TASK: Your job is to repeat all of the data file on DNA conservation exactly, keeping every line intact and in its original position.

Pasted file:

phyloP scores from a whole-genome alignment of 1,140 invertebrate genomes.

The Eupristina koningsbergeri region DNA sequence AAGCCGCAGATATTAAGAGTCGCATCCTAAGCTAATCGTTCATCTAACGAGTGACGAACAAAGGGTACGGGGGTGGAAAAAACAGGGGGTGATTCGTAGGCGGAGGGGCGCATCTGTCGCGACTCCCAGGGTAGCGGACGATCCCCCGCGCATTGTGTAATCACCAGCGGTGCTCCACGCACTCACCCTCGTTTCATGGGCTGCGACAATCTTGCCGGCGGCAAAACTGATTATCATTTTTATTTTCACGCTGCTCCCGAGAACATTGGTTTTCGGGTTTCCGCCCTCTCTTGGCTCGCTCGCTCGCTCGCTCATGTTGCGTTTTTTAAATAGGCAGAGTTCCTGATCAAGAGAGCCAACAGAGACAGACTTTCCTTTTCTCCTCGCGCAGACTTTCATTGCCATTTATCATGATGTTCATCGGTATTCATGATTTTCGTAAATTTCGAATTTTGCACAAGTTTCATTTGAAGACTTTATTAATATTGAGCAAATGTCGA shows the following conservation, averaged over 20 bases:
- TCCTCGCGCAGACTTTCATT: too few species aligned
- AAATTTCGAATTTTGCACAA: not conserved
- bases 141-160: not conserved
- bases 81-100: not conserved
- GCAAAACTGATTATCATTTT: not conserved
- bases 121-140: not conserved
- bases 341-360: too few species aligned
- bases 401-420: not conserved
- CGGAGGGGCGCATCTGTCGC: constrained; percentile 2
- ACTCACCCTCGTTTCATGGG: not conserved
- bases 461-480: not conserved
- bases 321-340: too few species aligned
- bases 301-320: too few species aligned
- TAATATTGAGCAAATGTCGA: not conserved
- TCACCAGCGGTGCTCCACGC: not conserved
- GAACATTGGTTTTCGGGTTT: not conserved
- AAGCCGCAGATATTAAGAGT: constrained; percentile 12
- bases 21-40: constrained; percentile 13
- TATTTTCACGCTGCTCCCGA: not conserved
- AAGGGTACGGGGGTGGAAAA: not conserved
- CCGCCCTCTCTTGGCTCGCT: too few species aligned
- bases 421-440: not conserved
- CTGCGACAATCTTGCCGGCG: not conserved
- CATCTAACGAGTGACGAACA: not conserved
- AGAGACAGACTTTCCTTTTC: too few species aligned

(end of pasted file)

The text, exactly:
phyloP scores from a whole-genome alignment of 1,140 invertebrate genomes.

The Eupristina koningsbergeri region DNA sequence AAGCCGCAGATATTAAGAGTCGCATCCTAAGCTAATCGTTCATCTAACGAGTGACGAACAAAGGGTACGGGGGTGGAAAAAACAGGGGGTGATTCGTAGGCGGAGGGGCGCATCTGTCGCGACTCCCAGGGTAGCGGACGATCCCCCGCGCATTGTGTAATCACCAGCGGTGCTCCACGCACTCACCCTCGTTTCATGGGCTGCGACAATCTTGCCGGCGGCAAAACTGATTATCATTTTTATTTTCACGCTGCTCCCGAGAACATTGGTTTTCGGGTTTCCGCCCTCTCTTGGCTCGCTCGCTCGCTCGCTCATGTTGCGTTTTTTAAATAGGCAGAGTTCCTGATCAAGAGAGCCAACAGAGACAGACTTTCCTTTTCTCCTCGCGCAGACTTTCATTGCCATTTATCATGATGTTCATCGGTATTCATGATTTTCGTAAATTTCGAATTTTGCACAAGTTTCATTTGAAGACTTTATTAATATTGAGCAAATGTCGA shows the following conservation, averaged over 20 bases:
- TCCTCGCGCAGACTTTCATT: too few species aligned
- AAATTTCGAATTTTGCACAA: not conserved
- bases 141-160: not conserved
- bases 81-100: not conserved
- GCAAAACTGATTATCATTTT: not conserved
- bases 121-140: not conserved
- bases 341-360: too few species aligned
- bases 401-420: not conserved
- CGGAGGGGCGCATCTGTCGC: constrained; percentile 2
- ACTCACCCTCGTTTCATGGG: not conserved
- bases 461-480: not conserved
- bases 321-340: too few species aligned
- bases 301-320: too few species aligned
- TAATATTGAGCAAATGTCGA: not conserved
- TCACCAGCGGTGCTCCACGC: not conserved
- GAACATTGGTTTTCGGGTTT: not conserved
- AAGCCGCAGATATTAAGAGT: constrained; percentile 12
- bases 21-40: constrained; percentile 13
- TATTTTCACGCTGCTCCCGA: not conserved
- AAGGGTACGGGGGTGGAAAA: not conserved
- CCGCCCTCTCTTGGCTCGCT: too few species aligned
- bases 421-440: not conserved
- CTGCGACAATCTTGCCGGCG: not conserved
- CATCTAACGAGTGACGAACA: not conserved
- AGAGACAGACTTTCCTTTTC: too few species aligned